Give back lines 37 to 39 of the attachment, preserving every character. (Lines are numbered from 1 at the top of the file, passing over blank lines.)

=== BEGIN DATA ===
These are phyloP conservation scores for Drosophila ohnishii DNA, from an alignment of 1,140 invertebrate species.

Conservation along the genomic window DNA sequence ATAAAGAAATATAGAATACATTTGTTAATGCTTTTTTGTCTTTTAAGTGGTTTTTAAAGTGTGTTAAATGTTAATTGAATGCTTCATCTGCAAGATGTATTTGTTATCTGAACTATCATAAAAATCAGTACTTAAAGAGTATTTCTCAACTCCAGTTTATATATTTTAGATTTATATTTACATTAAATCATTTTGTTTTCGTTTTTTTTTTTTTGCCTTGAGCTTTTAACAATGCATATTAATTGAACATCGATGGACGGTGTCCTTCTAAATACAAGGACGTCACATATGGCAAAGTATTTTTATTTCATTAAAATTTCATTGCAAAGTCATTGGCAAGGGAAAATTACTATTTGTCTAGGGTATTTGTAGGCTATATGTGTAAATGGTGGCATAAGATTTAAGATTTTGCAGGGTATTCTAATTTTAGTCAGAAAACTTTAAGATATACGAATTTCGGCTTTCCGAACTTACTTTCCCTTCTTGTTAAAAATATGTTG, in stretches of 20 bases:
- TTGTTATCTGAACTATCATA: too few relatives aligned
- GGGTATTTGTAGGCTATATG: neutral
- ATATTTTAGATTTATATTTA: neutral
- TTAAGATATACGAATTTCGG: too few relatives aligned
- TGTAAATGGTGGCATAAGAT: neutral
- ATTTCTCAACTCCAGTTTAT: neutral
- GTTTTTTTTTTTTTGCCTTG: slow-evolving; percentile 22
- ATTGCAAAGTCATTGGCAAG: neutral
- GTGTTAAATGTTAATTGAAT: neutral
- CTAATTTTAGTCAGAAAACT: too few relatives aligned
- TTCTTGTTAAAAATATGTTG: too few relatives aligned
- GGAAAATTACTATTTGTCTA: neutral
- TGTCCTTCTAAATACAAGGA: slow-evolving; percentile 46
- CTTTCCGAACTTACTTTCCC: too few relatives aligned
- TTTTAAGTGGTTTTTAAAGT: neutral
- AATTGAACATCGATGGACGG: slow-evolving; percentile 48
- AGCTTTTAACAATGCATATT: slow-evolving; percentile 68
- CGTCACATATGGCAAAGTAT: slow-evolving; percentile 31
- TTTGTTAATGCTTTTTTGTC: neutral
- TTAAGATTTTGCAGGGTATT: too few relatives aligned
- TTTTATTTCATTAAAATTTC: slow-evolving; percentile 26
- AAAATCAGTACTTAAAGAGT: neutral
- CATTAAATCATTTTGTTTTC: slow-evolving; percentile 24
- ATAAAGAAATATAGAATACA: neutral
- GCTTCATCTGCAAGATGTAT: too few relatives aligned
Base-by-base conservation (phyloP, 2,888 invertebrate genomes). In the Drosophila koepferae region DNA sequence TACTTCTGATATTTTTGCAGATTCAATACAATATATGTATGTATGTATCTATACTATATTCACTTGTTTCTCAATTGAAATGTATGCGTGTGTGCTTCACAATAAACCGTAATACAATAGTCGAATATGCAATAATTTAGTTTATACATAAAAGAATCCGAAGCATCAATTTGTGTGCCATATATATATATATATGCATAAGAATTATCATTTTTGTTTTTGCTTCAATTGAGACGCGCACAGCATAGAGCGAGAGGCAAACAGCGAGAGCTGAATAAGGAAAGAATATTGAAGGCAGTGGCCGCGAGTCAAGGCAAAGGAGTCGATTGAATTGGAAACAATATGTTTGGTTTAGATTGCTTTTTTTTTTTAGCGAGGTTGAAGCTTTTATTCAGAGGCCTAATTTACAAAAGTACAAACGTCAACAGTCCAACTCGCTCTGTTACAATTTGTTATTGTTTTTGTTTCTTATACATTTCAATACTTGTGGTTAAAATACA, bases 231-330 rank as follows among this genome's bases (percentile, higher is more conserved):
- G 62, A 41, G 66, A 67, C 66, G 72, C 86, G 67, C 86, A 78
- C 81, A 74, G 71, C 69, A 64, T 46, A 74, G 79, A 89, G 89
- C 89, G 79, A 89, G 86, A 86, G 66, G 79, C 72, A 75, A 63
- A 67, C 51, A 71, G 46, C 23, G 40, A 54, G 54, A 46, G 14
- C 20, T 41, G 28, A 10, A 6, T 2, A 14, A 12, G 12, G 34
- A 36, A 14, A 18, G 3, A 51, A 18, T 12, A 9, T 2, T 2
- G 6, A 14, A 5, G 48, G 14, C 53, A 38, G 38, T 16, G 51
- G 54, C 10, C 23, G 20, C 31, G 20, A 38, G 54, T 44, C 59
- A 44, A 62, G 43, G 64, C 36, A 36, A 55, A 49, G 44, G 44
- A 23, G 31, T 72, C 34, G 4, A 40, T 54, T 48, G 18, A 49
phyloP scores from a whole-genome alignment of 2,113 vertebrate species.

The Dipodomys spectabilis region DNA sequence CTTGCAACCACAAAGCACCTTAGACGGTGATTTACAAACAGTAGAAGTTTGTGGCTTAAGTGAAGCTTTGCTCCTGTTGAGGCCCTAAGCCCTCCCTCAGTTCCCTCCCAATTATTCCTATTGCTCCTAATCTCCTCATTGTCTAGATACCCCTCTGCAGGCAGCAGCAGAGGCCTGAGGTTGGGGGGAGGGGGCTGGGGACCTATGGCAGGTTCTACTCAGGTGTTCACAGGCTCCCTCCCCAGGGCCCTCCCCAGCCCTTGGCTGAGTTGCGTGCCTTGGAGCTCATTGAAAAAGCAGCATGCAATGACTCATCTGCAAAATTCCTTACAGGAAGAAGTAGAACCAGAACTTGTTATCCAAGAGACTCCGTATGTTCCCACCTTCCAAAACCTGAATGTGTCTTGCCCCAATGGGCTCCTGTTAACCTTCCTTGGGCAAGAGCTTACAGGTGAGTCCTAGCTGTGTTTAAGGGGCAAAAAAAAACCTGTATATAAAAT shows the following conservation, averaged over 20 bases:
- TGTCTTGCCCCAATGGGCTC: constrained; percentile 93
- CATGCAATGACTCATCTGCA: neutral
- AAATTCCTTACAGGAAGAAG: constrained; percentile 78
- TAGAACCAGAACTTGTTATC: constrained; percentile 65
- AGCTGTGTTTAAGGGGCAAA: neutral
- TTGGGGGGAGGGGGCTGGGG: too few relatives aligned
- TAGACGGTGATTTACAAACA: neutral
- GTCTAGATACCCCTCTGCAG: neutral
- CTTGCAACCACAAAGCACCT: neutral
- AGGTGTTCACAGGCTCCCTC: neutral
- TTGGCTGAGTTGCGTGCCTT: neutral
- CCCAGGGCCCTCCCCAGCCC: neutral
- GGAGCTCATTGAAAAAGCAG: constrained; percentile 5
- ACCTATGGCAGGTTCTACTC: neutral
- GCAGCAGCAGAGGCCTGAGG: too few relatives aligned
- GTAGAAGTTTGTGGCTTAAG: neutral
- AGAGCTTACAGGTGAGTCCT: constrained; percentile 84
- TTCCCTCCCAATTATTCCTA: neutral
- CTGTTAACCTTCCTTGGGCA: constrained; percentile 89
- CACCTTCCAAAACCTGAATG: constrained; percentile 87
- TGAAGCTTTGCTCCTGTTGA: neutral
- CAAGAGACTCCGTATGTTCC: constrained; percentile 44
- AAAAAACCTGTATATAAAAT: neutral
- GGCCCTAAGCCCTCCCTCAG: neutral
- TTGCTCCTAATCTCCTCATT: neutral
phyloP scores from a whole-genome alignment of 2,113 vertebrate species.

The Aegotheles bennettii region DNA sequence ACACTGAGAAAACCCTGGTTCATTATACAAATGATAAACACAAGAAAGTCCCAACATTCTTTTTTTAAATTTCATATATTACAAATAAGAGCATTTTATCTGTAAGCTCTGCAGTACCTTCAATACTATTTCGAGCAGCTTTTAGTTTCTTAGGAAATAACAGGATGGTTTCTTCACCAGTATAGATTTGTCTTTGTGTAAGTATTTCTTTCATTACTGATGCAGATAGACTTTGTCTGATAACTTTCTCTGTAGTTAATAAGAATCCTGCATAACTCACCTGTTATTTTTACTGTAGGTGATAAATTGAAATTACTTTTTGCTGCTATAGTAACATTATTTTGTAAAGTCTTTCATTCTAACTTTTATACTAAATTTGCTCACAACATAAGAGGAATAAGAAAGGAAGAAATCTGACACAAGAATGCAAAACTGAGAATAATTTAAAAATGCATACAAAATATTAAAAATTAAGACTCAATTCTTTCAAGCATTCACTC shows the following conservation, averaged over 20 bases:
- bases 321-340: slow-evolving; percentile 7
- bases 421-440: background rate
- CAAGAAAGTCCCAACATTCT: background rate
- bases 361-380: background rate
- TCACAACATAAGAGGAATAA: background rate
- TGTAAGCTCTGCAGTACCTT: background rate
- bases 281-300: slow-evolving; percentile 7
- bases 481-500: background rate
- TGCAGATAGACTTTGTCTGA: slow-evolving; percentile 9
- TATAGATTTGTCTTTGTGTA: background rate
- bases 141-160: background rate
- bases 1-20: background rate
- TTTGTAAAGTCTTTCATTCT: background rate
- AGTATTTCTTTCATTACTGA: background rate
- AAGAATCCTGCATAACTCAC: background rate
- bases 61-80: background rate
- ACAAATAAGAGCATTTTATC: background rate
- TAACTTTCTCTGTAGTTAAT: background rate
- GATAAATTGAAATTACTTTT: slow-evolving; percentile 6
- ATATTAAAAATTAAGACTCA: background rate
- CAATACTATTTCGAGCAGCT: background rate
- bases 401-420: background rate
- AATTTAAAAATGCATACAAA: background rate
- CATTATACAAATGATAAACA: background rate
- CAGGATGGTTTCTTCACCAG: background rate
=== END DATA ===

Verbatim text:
- A 44, A 62, G 43, G 64, C 36, A 36, A 55, A 49, G 44, G 44
- A 23, G 31, T 72, C 34, G 4, A 40, T 54, T 48, G 18, A 49
phyloP scores from a whole-genome alignment of 2,113 vertebrate species.